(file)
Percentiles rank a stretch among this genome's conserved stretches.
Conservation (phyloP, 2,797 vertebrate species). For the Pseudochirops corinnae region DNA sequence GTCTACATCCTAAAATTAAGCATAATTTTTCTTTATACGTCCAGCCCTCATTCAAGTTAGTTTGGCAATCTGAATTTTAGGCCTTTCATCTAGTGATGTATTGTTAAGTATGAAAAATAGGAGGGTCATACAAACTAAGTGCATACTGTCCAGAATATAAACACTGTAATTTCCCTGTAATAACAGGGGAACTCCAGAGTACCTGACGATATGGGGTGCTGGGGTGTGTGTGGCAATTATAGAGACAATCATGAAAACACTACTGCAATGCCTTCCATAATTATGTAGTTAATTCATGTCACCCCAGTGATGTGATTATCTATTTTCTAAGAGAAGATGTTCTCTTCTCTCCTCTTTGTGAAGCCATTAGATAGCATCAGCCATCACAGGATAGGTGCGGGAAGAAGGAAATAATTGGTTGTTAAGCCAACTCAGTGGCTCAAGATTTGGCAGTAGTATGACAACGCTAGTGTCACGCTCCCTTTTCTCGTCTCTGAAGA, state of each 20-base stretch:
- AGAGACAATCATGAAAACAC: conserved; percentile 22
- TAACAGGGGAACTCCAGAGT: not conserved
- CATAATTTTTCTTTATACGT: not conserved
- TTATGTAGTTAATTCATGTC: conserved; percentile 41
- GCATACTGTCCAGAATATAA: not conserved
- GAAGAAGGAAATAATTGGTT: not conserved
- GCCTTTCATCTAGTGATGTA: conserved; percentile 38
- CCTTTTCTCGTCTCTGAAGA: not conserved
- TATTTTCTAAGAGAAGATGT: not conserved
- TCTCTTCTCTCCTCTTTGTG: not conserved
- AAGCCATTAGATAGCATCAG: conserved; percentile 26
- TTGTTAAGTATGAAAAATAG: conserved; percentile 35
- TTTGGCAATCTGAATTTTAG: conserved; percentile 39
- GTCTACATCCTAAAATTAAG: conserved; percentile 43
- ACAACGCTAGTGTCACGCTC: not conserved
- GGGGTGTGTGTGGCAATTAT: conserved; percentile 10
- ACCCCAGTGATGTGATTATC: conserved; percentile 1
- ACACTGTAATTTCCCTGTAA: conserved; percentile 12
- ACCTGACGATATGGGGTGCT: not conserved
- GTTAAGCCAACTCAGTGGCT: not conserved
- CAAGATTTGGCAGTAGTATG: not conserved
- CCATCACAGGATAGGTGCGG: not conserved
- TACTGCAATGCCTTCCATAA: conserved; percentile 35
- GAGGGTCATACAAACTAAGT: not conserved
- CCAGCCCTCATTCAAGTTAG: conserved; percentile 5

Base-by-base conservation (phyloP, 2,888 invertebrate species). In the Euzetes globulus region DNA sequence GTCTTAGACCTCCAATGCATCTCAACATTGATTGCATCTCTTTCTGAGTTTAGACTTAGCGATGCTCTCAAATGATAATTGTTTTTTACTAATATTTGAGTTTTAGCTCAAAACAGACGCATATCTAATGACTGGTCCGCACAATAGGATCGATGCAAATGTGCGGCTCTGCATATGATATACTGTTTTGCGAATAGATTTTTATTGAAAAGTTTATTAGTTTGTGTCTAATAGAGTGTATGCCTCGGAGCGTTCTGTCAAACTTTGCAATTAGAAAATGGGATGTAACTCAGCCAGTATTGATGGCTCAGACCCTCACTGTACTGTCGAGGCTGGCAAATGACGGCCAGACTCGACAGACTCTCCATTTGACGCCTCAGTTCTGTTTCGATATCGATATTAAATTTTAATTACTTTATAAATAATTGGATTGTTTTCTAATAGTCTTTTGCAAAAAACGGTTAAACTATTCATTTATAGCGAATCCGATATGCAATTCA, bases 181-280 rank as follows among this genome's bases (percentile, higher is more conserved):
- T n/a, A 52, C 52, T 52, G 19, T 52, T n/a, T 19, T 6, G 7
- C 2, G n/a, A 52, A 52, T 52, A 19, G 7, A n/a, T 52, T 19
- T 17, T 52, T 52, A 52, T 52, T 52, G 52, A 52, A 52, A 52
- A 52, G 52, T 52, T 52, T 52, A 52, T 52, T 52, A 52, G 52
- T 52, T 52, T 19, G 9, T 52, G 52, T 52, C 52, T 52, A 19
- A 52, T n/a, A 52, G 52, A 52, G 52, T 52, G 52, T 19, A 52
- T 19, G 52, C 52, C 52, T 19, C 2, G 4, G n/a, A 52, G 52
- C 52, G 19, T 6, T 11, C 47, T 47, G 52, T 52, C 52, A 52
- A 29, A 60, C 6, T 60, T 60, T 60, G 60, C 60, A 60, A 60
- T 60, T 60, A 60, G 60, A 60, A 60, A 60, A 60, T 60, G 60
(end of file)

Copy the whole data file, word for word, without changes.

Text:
Percentiles rank a stretch among this genome's conserved stretches.
Conservation (phyloP, 2,797 vertebrate species). For the Pseudochirops corinnae region DNA sequence GTCTACATCCTAAAATTAAGCATAATTTTTCTTTATACGTCCAGCCCTCATTCAAGTTAGTTTGGCAATCTGAATTTTAGGCCTTTCATCTAGTGATGTATTGTTAAGTATGAAAAATAGGAGGGTCATACAAACTAAGTGCATACTGTCCAGAATATAAACACTGTAATTTCCCTGTAATAACAGGGGAACTCCAGAGTACCTGACGATATGGGGTGCTGGGGTGTGTGTGGCAATTATAGAGACAATCATGAAAACACTACTGCAATGCCTTCCATAATTATGTAGTTAATTCATGTCACCCCAGTGATGTGATTATCTATTTTCTAAGAGAAGATGTTCTCTTCTCTCCTCTTTGTGAAGCCATTAGATAGCATCAGCCATCACAGGATAGGTGCGGGAAGAAGGAAATAATTGGTTGTTAAGCCAACTCAGTGGCTCAAGATTTGGCAGTAGTATGACAACGCTAGTGTCACGCTCCCTTTTCTCGTCTCTGAAGA, state of each 20-base stretch:
- AGAGACAATCATGAAAACAC: conserved; percentile 22
- TAACAGGGGAACTCCAGAGT: not conserved
- CATAATTTTTCTTTATACGT: not conserved
- TTATGTAGTTAATTCATGTC: conserved; percentile 41
- GCATACTGTCCAGAATATAA: not conserved
- GAAGAAGGAAATAATTGGTT: not conserved
- GCCTTTCATCTAGTGATGTA: conserved; percentile 38
- CCTTTTCTCGTCTCTGAAGA: not conserved
- TATTTTCTAAGAGAAGATGT: not conserved
- TCTCTTCTCTCCTCTTTGTG: not conserved
- AAGCCATTAGATAGCATCAG: conserved; percentile 26
- TTGTTAAGTATGAAAAATAG: conserved; percentile 35
- TTTGGCAATCTGAATTTTAG: conserved; percentile 39
- GTCTACATCCTAAAATTAAG: conserved; percentile 43
- ACAACGCTAGTGTCACGCTC: not conserved
- GGGGTGTGTGTGGCAATTAT: conserved; percentile 10
- ACCCCAGTGATGTGATTATC: conserved; percentile 1
- ACACTGTAATTTCCCTGTAA: conserved; percentile 12
- ACCTGACGATATGGGGTGCT: not conserved
- GTTAAGCCAACTCAGTGGCT: not conserved
- CAAGATTTGGCAGTAGTATG: not conserved
- CCATCACAGGATAGGTGCGG: not conserved
- TACTGCAATGCCTTCCATAA: conserved; percentile 35
- GAGGGTCATACAAACTAAGT: not conserved
- CCAGCCCTCATTCAAGTTAG: conserved; percentile 5

Base-by-base conservation (phyloP, 2,888 invertebrate species). In the Euzetes globulus region DNA sequence GTCTTAGACCTCCAATGCATCTCAACATTGATTGCATCTCTTTCTGAGTTTAGACTTAGCGATGCTCTCAAATGATAATTGTTTTTTACTAATATTTGAGTTTTAGCTCAAAACAGACGCATATCTAATGACTGGTCCGCACAATAGGATCGATGCAAATGTGCGGCTCTGCATATGATATACTGTTTTGCGAATAGATTTTTATTGAAAAGTTTATTAGTTTGTGTCTAATAGAGTGTATGCCTCGGAGCGTTCTGTCAAACTTTGCAATTAGAAAATGGGATGTAACTCAGCCAGTATTGATGGCTCAGACCCTCACTGTACTGTCGAGGCTGGCAAATGACGGCCAGACTCGACAGACTCTCCATTTGACGCCTCAGTTCTGTTTCGATATCGATATTAAATTTTAATTACTTTATAAATAATTGGATTGTTTTCTAATAGTCTTTTGCAAAAAACGGTTAAACTATTCATTTATAGCGAATCCGATATGCAATTCA, bases 181-280 rank as follows among this genome's bases (percentile, higher is more conserved):
- T n/a, A 52, C 52, T 52, G 19, T 52, T n/a, T 19, T 6, G 7
- C 2, G n/a, A 52, A 52, T 52, A 19, G 7, A n/a, T 52, T 19
- T 17, T 52, T 52, A 52, T 52, T 52, G 52, A 52, A 52, A 52
- A 52, G 52, T 52, T 52, T 52, A 52, T 52, T 52, A 52, G 52
- T 52, T 52, T 19, G 9, T 52, G 52, T 52, C 52, T 52, A 19
- A 52, T n/a, A 52, G 52, A 52, G 52, T 52, G 52, T 19, A 52
- T 19, G 52, C 52, C 52, T 19, C 2, G 4, G n/a, A 52, G 52
- C 52, G 19, T 6, T 11, C 47, T 47, G 52, T 52, C 52, A 52
- A 29, A 60, C 6, T 60, T 60, T 60, G 60, C 60, A 60, A 60
- T 60, T 60, A 60, G 60, A 60, A 60, A 60, A 60, T 60, G 60